In 2022 the National Geodetic Survey (NGS) plans to replace NAD 83 and NAVD 88 with new horizontal and vertical reference systems known as the North American Terrestrial Reference Frame of 2022 (NATRF2022) and the North American-Pacific Geopotential Datum of 2022 (NAPGD2022). To this end, NGS will establish a State Plane Coordinate System of 2022 (SPCS2022), which will replace SPCS 83, the version referenced to NAD 83. A Federal Register Notice (FRN) was published on April 12, 2018, announcing that draft SPCS2022 policy and procedures were available for public comment.
Note that in this context the term SPCS may refer to multiple layers:
- A statewide zone;
- A “traditional” SPCS with several non-overlapping zones, such as Wisconsin’s three-zone system;
- A low-distortion projection (LDP) system, such as the Wisconsin Coordinate Reference Systems (WISCRS);
- Special-purpose zones that cross state boundaries.
In Wisconsin, commentary about the NGS’s draft policy and procedures was submitted by the NATRF2022 Discovery Team in August, 2018. Complete details can be found here.
On March 7, 2019, NGS held a webinar to provide updates to their SPCS plans based on comments received through the FRN process. NGS received 41 unique responses to the FRN, representing one federal agency (US Geological Survey), ten Native American tribes, twenty-three states, and ninety-seven different organizations in total.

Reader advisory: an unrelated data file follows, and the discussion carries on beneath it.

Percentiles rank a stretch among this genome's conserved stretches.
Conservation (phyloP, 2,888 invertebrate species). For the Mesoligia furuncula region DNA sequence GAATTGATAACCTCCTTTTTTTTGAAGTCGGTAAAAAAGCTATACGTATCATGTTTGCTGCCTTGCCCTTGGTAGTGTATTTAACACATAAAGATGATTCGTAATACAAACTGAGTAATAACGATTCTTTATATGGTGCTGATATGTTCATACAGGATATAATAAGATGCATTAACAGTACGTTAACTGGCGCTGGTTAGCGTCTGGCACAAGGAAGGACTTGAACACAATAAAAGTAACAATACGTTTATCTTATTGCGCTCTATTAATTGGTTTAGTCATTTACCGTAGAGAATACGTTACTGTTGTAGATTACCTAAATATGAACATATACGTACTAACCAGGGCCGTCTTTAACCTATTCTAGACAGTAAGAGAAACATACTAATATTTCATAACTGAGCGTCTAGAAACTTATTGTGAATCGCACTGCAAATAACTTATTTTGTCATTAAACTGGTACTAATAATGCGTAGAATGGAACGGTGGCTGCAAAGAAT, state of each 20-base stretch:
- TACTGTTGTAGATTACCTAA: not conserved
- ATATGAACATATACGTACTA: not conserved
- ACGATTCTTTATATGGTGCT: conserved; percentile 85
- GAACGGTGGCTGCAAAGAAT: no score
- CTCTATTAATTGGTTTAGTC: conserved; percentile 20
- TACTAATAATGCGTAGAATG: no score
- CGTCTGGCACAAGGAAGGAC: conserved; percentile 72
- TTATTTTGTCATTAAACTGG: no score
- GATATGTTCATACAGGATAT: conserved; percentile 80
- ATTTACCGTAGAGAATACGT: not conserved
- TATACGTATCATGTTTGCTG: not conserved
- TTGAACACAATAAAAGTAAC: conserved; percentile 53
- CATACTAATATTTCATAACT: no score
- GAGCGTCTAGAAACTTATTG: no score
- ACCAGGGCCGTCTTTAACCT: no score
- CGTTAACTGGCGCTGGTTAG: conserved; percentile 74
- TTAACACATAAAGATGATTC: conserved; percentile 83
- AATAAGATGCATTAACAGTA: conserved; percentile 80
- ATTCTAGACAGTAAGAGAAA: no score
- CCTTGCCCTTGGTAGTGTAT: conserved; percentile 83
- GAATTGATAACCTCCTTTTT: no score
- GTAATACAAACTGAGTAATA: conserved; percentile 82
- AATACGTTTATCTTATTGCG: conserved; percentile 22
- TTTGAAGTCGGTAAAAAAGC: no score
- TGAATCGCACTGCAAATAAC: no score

As announced during the webinar, the NGS will design a statewide zone for every state, unless there is consensus stakeholder input requesting something different.
NGS will allow a maximum of two multi-zone layers for each state. In many states this will be a “traditional” SPCS, but redesigned for the 2022 reference frames. Some states may choose an LDP system instead of traditional SPCS, but no state will be allowed to have both a traditional SPCS and an LDP system unless one of these two systems covers less than the entire state. States can provide proposals for the design of multi-zone systems as long as these designs conform to NGS specifications.
NGS will accept LDP systems as the multi-zone system for the state, but will not design them. LDP systems will need to be designed by stakeholders. The design will need to conform to NGS specifications in terms of minimum size limits. Specifically, the minimum zone width will be 50 km (31 miles) if the elevation range within the zone is under 250 m. NGS has determined that this zone width will be able to attain distortion levels of < ±50 parts per million. Also, each zone must be unique in terms of its projection parameters with no duplicate zones.
All projection parameters will be based on “positive east longitudes” ranging from 0 degrees to 360 degrees rather than the more familiar ±180 degrees. Using positive east longitude, Wisconsin is centered on 270 degrees east longitude.
NGS-designed systems will also be designed to minimize distortion at Wisconsin’s topographic surface rather than at the ellipsoid as in the case of the current SPCS.
NGS’s policy decisions have implications for Wisconsin’s proposed three-layer SPCS structure as outlined in the Discovery Team’s response letter last August. Specifically, at face value, NGS policy suggests that:
- Wisconsin’s statewide zone will not match Wisconsin Transverse Mercator (WTM), probably for multiple reasons, but at least because it will be designed to minimize distortion at Wisconsin’s topographic surface.
- Wisconsin will not be able to have both the existing default traditional SPCS zones and WISCRS because only one multi-zone layer can cover the entire state.
- WISCRS will not meet stated requirements for zone size limits for LDPs and zone uniqueness (i.e., there are more zones than projections since some counties share projections).
The WSRS2022 Task Force will be meeting in coming weeks to discuss these implications in more detail and decide on a path forward.
Visit the WSRS2022 Task Force page for more information.